I am a physician, currently practicing as an Anesthesiologist. My other passions are finance and investments. As of 2013, I have passed all three levels of the Chartered Financial Analyst (CFA) exams, all in my first attempts. I received my Masters of Business Administration degree in 2008. I received my certification as a securities specialist from the Philippine Stock Exchange in 2009.
Globe Telecom, through its wholly-owned subsidiary Yondu, has formed a joint venture with Salud Interactiva to launch KonsultaMD – a 24/7 health hotline service manned by skilled and licensed Filipino doctors who provide medical assessment and advice, including basic healthcare and permissible medication over the phone. – from press release at Globe website here
“KonsultaMD is our response to the pain points in Philippine healthcare. The growing population puts further pressure to an already-strained healthcare landscape which is suffering from lack of experienced healthcare professionals, under-resourced public hospitals, poor health infrastructure and limited accessibility” said Gil B. Genio, Chief Strategy Officer and Chief Operating Officer for Business and International Markets.
Though coming from good intentions, Konsulta MD seems to be a terribly bad idea. Here are the reasons why:
Senyora Santibanez @Senyora is the Philippines’ most popular twitter parody account, so much so that it is actually the 47th most popular among all twitter accounts in the country. It’s safe to say that she’s more famous and has more clout than most real celebrities in the Philippines.
Here are the impressive stats for @Senyora: (twitter account here)
With those stats, she must wield a lot of power – but does she even earn from it?
In recent years, there has been a perception that Eat Bulaga, a Philippine noontime variety show, is for a more mature crowd. It’s the moms, dads, uncles, aunts and grandparents at home that still loyally watch them. Eat Bulaga’s rival, It’s Showtime, is reputed to more popular to the younger, more social media savvy crowd.
Fast Forward to 2015, Eat Bulaga connected big with the younger market through #AlDub. If there was a Philippine version of “breaking the internet”, the Aldub phenomenon did it on August 8.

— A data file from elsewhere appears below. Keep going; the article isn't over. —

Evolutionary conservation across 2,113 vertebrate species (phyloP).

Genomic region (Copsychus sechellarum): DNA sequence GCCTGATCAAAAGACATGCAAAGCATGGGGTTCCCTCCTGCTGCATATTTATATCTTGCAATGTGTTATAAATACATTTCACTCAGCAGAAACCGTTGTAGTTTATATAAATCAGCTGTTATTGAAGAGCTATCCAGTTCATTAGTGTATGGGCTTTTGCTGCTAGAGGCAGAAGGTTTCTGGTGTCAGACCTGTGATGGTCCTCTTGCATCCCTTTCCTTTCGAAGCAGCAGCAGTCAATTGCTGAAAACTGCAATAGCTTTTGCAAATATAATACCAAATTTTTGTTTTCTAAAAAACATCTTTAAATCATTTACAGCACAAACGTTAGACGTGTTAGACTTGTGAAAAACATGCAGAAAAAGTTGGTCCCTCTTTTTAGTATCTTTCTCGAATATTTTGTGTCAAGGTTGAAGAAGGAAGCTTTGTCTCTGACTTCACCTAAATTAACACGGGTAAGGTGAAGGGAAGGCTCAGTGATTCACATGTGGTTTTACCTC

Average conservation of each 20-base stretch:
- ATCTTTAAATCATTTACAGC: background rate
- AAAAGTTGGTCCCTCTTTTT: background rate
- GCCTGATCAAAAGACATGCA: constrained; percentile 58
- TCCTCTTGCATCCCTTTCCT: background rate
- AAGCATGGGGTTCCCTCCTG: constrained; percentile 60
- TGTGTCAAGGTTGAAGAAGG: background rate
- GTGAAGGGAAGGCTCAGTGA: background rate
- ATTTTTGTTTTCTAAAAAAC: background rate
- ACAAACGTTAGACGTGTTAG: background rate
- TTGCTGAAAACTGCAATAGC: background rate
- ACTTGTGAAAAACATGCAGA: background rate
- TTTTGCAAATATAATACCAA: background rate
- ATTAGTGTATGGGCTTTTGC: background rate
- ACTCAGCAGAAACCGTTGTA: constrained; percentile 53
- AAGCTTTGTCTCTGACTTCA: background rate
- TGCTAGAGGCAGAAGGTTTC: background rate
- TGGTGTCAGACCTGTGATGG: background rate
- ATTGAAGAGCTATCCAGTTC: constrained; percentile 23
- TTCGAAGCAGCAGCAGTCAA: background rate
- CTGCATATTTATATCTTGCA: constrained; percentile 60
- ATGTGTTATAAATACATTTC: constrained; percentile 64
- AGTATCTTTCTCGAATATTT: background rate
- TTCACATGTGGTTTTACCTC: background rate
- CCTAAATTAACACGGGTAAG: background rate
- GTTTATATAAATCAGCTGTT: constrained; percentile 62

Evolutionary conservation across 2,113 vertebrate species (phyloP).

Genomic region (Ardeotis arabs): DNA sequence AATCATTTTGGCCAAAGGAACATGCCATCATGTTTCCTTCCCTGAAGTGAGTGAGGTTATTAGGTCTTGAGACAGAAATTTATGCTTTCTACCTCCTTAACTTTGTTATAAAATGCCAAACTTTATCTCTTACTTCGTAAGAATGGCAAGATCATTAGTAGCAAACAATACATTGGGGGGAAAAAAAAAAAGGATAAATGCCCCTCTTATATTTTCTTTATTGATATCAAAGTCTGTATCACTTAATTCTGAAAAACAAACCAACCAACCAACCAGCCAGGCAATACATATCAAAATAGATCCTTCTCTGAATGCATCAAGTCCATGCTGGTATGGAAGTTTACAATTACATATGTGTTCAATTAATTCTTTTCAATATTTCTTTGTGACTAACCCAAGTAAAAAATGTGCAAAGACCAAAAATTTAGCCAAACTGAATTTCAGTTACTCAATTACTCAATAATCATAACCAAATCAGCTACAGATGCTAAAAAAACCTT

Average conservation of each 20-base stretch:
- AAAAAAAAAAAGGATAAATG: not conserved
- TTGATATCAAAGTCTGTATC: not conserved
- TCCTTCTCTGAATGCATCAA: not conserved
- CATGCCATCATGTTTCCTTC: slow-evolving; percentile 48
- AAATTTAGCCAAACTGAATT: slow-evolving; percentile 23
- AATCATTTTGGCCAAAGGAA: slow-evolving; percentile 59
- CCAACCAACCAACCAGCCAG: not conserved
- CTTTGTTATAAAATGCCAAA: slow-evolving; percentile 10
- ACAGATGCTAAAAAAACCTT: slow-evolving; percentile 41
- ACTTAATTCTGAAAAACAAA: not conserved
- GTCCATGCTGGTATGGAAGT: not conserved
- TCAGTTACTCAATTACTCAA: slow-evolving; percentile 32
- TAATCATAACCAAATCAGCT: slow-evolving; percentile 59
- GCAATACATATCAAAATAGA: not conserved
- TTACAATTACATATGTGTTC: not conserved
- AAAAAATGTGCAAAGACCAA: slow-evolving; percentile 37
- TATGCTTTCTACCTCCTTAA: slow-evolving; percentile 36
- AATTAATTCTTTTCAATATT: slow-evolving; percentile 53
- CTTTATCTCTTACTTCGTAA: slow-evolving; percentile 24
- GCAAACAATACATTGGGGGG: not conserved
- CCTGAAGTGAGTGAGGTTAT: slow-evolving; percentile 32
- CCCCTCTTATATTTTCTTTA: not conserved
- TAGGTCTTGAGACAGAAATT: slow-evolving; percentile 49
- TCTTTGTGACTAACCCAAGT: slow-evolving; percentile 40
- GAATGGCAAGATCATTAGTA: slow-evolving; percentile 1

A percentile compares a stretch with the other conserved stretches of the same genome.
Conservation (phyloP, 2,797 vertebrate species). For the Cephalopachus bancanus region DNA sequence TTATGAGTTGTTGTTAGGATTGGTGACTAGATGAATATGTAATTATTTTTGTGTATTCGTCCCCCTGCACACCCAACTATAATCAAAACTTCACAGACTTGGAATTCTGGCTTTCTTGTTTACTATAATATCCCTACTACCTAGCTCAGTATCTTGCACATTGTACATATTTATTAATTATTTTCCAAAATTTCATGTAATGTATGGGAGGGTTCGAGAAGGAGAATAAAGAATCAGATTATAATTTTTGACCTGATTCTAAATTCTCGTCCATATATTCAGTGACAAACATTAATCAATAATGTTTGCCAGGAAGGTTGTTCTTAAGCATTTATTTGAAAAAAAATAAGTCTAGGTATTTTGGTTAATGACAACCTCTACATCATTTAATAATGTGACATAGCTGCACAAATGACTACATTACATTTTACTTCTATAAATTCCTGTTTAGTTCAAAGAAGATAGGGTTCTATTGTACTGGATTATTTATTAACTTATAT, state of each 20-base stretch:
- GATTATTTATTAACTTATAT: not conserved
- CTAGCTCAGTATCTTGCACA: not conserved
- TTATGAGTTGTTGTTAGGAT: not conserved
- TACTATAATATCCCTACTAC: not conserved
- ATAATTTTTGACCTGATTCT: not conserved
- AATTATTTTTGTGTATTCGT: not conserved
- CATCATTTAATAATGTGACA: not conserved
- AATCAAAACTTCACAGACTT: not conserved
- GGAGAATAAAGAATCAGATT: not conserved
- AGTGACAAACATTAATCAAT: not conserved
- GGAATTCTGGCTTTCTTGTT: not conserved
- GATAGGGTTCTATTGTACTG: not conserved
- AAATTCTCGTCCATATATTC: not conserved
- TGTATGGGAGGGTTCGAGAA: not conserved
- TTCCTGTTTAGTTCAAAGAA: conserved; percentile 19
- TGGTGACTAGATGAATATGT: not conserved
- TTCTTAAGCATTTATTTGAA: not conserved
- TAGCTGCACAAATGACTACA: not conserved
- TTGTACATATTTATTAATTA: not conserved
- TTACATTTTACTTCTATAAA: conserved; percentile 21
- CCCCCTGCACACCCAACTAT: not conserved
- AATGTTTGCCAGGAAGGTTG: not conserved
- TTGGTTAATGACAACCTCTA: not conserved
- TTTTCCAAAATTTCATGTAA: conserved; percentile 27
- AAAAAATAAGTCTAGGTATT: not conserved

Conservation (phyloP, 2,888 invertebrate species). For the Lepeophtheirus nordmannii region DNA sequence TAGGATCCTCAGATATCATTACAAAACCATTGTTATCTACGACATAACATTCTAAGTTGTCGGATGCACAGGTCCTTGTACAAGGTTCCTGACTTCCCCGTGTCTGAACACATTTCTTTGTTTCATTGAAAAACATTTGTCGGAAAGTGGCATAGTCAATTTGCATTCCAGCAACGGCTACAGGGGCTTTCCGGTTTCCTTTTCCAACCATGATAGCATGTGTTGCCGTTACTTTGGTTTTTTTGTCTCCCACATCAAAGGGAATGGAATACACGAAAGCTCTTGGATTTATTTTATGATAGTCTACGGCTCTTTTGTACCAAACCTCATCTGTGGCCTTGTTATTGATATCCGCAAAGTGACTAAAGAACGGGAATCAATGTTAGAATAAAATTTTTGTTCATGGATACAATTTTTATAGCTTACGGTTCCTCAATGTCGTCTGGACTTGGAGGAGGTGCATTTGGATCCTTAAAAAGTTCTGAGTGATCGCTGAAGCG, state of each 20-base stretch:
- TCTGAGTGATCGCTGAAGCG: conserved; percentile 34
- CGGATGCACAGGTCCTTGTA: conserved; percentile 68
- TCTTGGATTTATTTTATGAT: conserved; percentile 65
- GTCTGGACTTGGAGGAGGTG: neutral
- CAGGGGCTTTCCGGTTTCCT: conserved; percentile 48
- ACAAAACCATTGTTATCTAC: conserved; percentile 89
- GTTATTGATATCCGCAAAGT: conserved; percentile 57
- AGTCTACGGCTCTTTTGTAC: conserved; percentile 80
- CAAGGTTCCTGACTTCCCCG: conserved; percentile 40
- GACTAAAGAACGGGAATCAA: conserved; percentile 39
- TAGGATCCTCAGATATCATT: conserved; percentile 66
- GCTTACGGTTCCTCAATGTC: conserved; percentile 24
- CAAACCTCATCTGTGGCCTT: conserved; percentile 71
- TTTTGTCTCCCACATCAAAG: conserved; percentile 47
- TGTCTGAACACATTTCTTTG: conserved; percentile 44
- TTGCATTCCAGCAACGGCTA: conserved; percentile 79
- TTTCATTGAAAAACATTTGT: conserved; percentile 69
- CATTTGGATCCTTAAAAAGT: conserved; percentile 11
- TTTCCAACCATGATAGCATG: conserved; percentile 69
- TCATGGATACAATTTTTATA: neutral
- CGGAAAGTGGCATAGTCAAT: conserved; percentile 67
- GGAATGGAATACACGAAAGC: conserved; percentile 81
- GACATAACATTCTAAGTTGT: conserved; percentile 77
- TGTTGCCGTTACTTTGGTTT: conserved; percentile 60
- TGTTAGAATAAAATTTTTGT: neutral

If you want to see the August 8 episode that the netizens went crazy about, go the Eat Bulaga Facebook page here.
How did Eat Bulaga find success with younger audiences? Here’s how the show got things right.
In June 2015, Gold’s Gym Philippines surprised its Sheridan branch club members by kicking them out without considerable notice. The reason — the Sheridan Gold’s Gym branch had become Nike’s House of Rise.
I’m happy for Gold’s Gym Sheridan for getting this gig, but did the gym have to kick out its members? Unfortunately for the members, Gold’s Sheridan is still pocketing the member’s money while raking in the Nike millions. That’s stinkier than a used pair of gym shorts.
When some Multi-Level marketing (MLM) companies are accused of being illegal pyramid schemes, their first defense is to say that they have products to sell. They’ll even boast that these are high quality products that justify their often very high prices. But what if they are the same products sold by other currently operating and failed MLMs?
Who are the product suppliers for these MLM companies? Here’s one of them:
Moringa Mountain Trading – major product supplier of MLM companies?
Multi-Level Marketing (MLM) is a legitimate business strategy. However, many scammers have been disguising their pyramid scams as MLM companies . How can a potential investor distinguish between a legitimate networking company and an illegal Ponzi scheme?
Gotcha! If the word “investment” is used by the company, and you are called an “investor”, those are initial clues that it might be a Ponzi scheme. What are the other things you need to watch out for?
The Direct Selling Association of the Philippines (go see their website here) has come up with an eight-point test in distinguishing between a legitimate MLM company and an illegal pyramid scheme (most likely disguised as an MLM). ALL eight questions must have “YES” answers for a company to be evaluated as legitimate.